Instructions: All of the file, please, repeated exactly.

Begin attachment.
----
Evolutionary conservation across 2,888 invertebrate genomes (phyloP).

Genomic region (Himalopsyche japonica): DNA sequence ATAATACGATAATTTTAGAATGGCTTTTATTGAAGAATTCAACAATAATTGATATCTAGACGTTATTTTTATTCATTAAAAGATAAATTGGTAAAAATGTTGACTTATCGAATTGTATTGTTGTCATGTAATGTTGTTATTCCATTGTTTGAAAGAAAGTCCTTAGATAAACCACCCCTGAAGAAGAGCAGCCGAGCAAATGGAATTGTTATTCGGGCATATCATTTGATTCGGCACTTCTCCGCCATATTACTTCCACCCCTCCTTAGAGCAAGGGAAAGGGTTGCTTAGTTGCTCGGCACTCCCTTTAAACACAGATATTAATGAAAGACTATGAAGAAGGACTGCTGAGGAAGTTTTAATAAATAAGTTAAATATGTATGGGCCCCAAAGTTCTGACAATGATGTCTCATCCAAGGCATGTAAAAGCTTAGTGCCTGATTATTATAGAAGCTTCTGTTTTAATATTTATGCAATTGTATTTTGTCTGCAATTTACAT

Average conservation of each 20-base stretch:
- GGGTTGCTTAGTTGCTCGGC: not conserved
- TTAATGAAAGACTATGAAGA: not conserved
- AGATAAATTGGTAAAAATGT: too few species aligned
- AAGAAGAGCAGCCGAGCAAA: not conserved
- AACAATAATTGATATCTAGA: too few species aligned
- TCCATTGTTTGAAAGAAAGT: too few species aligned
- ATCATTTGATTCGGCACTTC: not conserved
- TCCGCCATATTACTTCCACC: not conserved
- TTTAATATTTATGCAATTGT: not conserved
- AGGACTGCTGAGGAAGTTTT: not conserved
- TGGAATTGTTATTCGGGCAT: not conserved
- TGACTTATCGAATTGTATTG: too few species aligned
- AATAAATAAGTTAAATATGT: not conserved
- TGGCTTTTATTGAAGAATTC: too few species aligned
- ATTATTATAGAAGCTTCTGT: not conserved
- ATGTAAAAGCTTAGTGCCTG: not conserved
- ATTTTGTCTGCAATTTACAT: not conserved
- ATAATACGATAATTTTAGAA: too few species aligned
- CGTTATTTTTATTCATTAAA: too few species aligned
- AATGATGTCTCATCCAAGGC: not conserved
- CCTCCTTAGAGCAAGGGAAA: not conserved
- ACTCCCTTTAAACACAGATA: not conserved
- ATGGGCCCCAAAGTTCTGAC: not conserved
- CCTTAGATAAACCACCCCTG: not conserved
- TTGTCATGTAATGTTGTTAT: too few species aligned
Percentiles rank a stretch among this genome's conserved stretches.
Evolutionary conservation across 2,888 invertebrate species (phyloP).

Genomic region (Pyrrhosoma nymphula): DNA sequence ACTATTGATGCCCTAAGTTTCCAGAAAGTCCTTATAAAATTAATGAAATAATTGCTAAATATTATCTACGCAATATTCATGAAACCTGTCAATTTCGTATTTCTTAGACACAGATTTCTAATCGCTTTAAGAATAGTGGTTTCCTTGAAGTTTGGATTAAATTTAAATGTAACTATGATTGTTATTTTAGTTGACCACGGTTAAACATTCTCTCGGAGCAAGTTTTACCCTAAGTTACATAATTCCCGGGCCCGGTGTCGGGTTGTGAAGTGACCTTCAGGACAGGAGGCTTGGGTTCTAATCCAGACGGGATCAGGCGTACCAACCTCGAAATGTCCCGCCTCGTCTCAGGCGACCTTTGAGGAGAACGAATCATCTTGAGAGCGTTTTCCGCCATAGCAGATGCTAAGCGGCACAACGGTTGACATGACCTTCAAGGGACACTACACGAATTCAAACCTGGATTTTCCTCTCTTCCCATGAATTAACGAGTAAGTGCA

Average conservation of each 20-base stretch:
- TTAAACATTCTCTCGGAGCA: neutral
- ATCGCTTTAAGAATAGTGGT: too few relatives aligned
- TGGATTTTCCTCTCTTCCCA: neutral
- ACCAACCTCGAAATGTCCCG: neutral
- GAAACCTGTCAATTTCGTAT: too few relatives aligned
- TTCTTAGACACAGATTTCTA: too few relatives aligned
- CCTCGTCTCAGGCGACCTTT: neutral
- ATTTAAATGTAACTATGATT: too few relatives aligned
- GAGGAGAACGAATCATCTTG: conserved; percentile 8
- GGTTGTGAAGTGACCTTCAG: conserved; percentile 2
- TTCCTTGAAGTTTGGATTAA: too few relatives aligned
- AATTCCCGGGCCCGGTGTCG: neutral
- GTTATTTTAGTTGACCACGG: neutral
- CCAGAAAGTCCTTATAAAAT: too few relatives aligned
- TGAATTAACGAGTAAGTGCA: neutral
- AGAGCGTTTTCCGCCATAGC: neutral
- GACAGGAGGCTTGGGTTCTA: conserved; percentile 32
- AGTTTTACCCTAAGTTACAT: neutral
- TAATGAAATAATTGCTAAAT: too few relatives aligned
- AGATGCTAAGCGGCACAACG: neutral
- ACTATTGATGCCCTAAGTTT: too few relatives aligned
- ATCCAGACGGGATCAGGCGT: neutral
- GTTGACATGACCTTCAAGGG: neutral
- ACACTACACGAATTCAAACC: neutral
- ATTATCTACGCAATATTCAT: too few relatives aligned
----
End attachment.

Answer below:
Evolutionary conservation across 2,888 invertebrate genomes (phyloP).

Genomic region (Himalopsyche japonica): DNA sequence ATAATACGATAATTTTAGAATGGCTTTTATTGAAGAATTCAACAATAATTGATATCTAGACGTTATTTTTATTCATTAAAAGATAAATTGGTAAAAATGTTGACTTATCGAATTGTATTGTTGTCATGTAATGTTGTTATTCCATTGTTTGAAAGAAAGTCCTTAGATAAACCACCCCTGAAGAAGAGCAGCCGAGCAAATGGAATTGTTATTCGGGCATATCATTTGATTCGGCACTTCTCCGCCATATTACTTCCACCCCTCCTTAGAGCAAGGGAAAGGGTTGCTTAGTTGCTCGGCACTCCCTTTAAACACAGATATTAATGAAAGACTATGAAGAAGGACTGCTGAGGAAGTTTTAATAAATAAGTTAAATATGTATGGGCCCCAAAGTTCTGACAATGATGTCTCATCCAAGGCATGTAAAAGCTTAGTGCCTGATTATTATAGAAGCTTCTGTTTTAATATTTATGCAATTGTATTTTGTCTGCAATTTACAT

Average conservation of each 20-base stretch:
- GGGTTGCTTAGTTGCTCGGC: not conserved
- TTAATGAAAGACTATGAAGA: not conserved
- AGATAAATTGGTAAAAATGT: too few species aligned
- AAGAAGAGCAGCCGAGCAAA: not conserved
- AACAATAATTGATATCTAGA: too few species aligned
- TCCATTGTTTGAAAGAAAGT: too few species aligned
- ATCATTTGATTCGGCACTTC: not conserved
- TCCGCCATATTACTTCCACC: not conserved
- TTTAATATTTATGCAATTGT: not conserved
- AGGACTGCTGAGGAAGTTTT: not conserved
- TGGAATTGTTATTCGGGCAT: not conserved
- TGACTTATCGAATTGTATTG: too few species aligned
- AATAAATAAGTTAAATATGT: not conserved
- TGGCTTTTATTGAAGAATTC: too few species aligned
- ATTATTATAGAAGCTTCTGT: not conserved
- ATGTAAAAGCTTAGTGCCTG: not conserved
- ATTTTGTCTGCAATTTACAT: not conserved
- ATAATACGATAATTTTAGAA: too few species aligned
- CGTTATTTTTATTCATTAAA: too few species aligned
- AATGATGTCTCATCCAAGGC: not conserved
- CCTCCTTAGAGCAAGGGAAA: not conserved
- ACTCCCTTTAAACACAGATA: not conserved
- ATGGGCCCCAAAGTTCTGAC: not conserved
- CCTTAGATAAACCACCCCTG: not conserved
- TTGTCATGTAATGTTGTTAT: too few species aligned
Percentiles rank a stretch among this genome's conserved stretches.
Evolutionary conservation across 2,888 invertebrate species (phyloP).

Genomic region (Pyrrhosoma nymphula): DNA sequence ACTATTGATGCCCTAAGTTTCCAGAAAGTCCTTATAAAATTAATGAAATAATTGCTAAATATTATCTACGCAATATTCATGAAACCTGTCAATTTCGTATTTCTTAGACACAGATTTCTAATCGCTTTAAGAATAGTGGTTTCCTTGAAGTTTGGATTAAATTTAAATGTAACTATGATTGTTATTTTAGTTGACCACGGTTAAACATTCTCTCGGAGCAAGTTTTACCCTAAGTTACATAATTCCCGGGCCCGGTGTCGGGTTGTGAAGTGACCTTCAGGACAGGAGGCTTGGGTTCTAATCCAGACGGGATCAGGCGTACCAACCTCGAAATGTCCCGCCTCGTCTCAGGCGACCTTTGAGGAGAACGAATCATCTTGAGAGCGTTTTCCGCCATAGCAGATGCTAAGCGGCACAACGGTTGACATGACCTTCAAGGGACACTACACGAATTCAAACCTGGATTTTCCTCTCTTCCCATGAATTAACGAGTAAGTGCA

Average conservation of each 20-base stretch:
- TTAAACATTCTCTCGGAGCA: neutral
- ATCGCTTTAAGAATAGTGGT: too few relatives aligned
- TGGATTTTCCTCTCTTCCCA: neutral
- ACCAACCTCGAAATGTCCCG: neutral
- GAAACCTGTCAATTTCGTAT: too few relatives aligned
- TTCTTAGACACAGATTTCTA: too few relatives aligned
- CCTCGTCTCAGGCGACCTTT: neutral
- ATTTAAATGTAACTATGATT: too few relatives aligned
- GAGGAGAACGAATCATCTTG: conserved; percentile 8
- GGTTGTGAAGTGACCTTCAG: conserved; percentile 2
- TTCCTTGAAGTTTGGATTAA: too few relatives aligned
- AATTCCCGGGCCCGGTGTCG: neutral
- GTTATTTTAGTTGACCACGG: neutral
- CCAGAAAGTCCTTATAAAAT: too few relatives aligned
- TGAATTAACGAGTAAGTGCA: neutral
- AGAGCGTTTTCCGCCATAGC: neutral
- GACAGGAGGCTTGGGTTCTA: conserved; percentile 32
- AGTTTTACCCTAAGTTACAT: neutral
- TAATGAAATAATTGCTAAAT: too few relatives aligned
- AGATGCTAAGCGGCACAACG: neutral
- ACTATTGATGCCCTAAGTTT: too few relatives aligned
- ATCCAGACGGGATCAGGCGT: neutral
- GTTGACATGACCTTCAAGGG: neutral
- ACACTACACGAATTCAAACC: neutral
- ATTATCTACGCAATATTCAT: too few relatives aligned